Rollerblading in Indiana (State #21!!!)
Last week I got to rollerblade in the state Abraham Lincoln grew up in– Indiana. Surprised by that tidbit? I was! I just assumed Lincoln was born and raised in Illinois, when in fact he did not move there until 1830 when he was about 21 years of age. My rollerblading venture taught me that– I passed a sign. I also got to read about Captain Mary Becker Greene, who got her Riverboat pilot’s license in 1896, making her the only licensed female steamboat captain on the Ohio and Mississippi Rivers. Who knew rollerblading could be so educational?
I have the Pigeon Creek Greenway Project to thank for the history lessons. I skated between Sunset Park, along the banks of the Ohio River and a little pass the Casino Aztar. Along the route, they had a lot of signs detailing Evansville history and explaining the sites along the way. One of the signs at Sunset Park was particularly fitting:
Architect Bill Gaisser, in an interview, said that “after World War II, people had a change of attitude… They were less likely to stroll in the park. We became a modern society with automobiles, suburbs and air-conditioned houses”
I saw a total of two individuals my whole time on the river front. The weather was not optimal, but it was still pretty nice for December. I was very surprised I did not encounter more people outside.
That said, it was the isolation of the trail, that I think I appreciated the most. I parked at the Evansville Convention and Visitors Center. From there, I had to walk up a small grassy slope to get to the paved path. When I got to the top of the slope, I was right upon Ohio River. The sky was grey. The river was grey. To my right, the path was deserted. To my left, the path was deserted. And it was quiet.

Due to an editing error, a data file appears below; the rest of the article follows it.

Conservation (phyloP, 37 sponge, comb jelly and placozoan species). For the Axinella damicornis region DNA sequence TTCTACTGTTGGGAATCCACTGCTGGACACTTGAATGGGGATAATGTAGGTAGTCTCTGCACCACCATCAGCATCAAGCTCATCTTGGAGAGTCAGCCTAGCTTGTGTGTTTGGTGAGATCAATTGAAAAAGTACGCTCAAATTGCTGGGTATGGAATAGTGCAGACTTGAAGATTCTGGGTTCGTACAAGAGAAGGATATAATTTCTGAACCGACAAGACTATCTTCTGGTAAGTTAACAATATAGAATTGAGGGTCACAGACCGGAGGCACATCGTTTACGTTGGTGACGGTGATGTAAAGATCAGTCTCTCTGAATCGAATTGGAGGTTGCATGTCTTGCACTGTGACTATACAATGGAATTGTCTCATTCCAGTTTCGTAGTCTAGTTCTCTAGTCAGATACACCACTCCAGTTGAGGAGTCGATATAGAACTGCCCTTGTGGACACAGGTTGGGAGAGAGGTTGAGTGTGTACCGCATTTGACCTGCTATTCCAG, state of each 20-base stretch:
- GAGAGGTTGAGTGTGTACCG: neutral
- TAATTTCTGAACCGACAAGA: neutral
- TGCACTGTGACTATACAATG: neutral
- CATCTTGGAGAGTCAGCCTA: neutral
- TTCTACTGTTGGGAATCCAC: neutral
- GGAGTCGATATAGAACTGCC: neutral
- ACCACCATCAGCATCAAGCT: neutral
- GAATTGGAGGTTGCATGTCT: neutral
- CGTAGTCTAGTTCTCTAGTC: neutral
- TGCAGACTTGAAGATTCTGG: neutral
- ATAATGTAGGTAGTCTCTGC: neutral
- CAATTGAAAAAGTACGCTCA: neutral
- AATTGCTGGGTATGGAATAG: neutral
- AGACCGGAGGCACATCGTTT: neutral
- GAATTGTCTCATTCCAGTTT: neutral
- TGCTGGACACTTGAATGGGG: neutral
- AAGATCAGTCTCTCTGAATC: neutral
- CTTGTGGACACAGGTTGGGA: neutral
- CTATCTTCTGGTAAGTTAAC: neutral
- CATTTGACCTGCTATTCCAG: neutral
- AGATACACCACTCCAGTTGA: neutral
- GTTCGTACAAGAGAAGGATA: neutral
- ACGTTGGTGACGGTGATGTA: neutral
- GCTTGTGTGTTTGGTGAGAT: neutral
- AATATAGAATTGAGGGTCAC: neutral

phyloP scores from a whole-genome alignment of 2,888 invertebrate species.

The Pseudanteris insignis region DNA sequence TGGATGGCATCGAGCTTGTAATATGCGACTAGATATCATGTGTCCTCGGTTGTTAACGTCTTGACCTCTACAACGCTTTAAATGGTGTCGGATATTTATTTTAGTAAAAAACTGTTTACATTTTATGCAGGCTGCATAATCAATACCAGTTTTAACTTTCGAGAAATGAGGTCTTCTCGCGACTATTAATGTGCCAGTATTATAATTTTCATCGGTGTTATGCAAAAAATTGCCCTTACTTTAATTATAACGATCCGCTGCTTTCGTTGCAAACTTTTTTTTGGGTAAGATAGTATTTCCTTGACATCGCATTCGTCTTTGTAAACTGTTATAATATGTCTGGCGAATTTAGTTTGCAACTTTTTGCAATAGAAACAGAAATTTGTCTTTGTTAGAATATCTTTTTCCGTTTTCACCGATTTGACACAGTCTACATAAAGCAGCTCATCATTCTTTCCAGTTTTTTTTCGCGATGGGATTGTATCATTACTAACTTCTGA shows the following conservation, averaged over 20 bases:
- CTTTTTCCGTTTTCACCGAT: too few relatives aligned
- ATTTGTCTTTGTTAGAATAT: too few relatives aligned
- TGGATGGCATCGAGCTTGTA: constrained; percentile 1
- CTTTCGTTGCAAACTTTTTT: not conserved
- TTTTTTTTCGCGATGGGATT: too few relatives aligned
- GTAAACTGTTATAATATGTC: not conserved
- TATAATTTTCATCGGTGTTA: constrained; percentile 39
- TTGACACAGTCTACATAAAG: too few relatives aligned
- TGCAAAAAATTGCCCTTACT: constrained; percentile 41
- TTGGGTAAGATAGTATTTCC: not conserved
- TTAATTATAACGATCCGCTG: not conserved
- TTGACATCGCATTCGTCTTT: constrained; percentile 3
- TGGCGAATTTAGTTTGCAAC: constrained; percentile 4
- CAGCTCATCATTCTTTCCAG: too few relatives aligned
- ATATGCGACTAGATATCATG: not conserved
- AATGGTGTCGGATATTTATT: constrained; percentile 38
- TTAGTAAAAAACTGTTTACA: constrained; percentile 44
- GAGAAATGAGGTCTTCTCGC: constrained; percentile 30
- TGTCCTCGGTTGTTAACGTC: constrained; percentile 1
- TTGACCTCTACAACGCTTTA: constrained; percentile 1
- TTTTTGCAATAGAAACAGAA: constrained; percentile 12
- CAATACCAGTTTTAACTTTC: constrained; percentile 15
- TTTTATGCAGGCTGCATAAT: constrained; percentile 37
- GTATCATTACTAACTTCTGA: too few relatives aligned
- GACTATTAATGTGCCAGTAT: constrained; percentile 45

The silence I will remember– I had just finished up delivering three days of training with evenings focused on demos and conference calls. That was three days straight of almost non-stop talking. And suddenly, all was quiet. Skating along the Ohio River, the only things I could hear were the whir of my wheels and the sounds of my own breath.
It was a peace I didn’t expect. It was a peace I needed.
The pavement was great. The crisp air was invigorating and I got to see lots of items along the way. They had a nice Korea War Memorial, they had a restored Riverboat, and finally, the Four Freedoms Monument gave me a chance to pay homage to my very favorite of all the U.S. states.
Rock on Virginia, I love you!
P.S. See the Virginia Creeper in the State Seal?
I had such a fulfilling journey. Even though this time around, I reveled in the unexpected alone time, I do hope more people start to take advantage of that trail.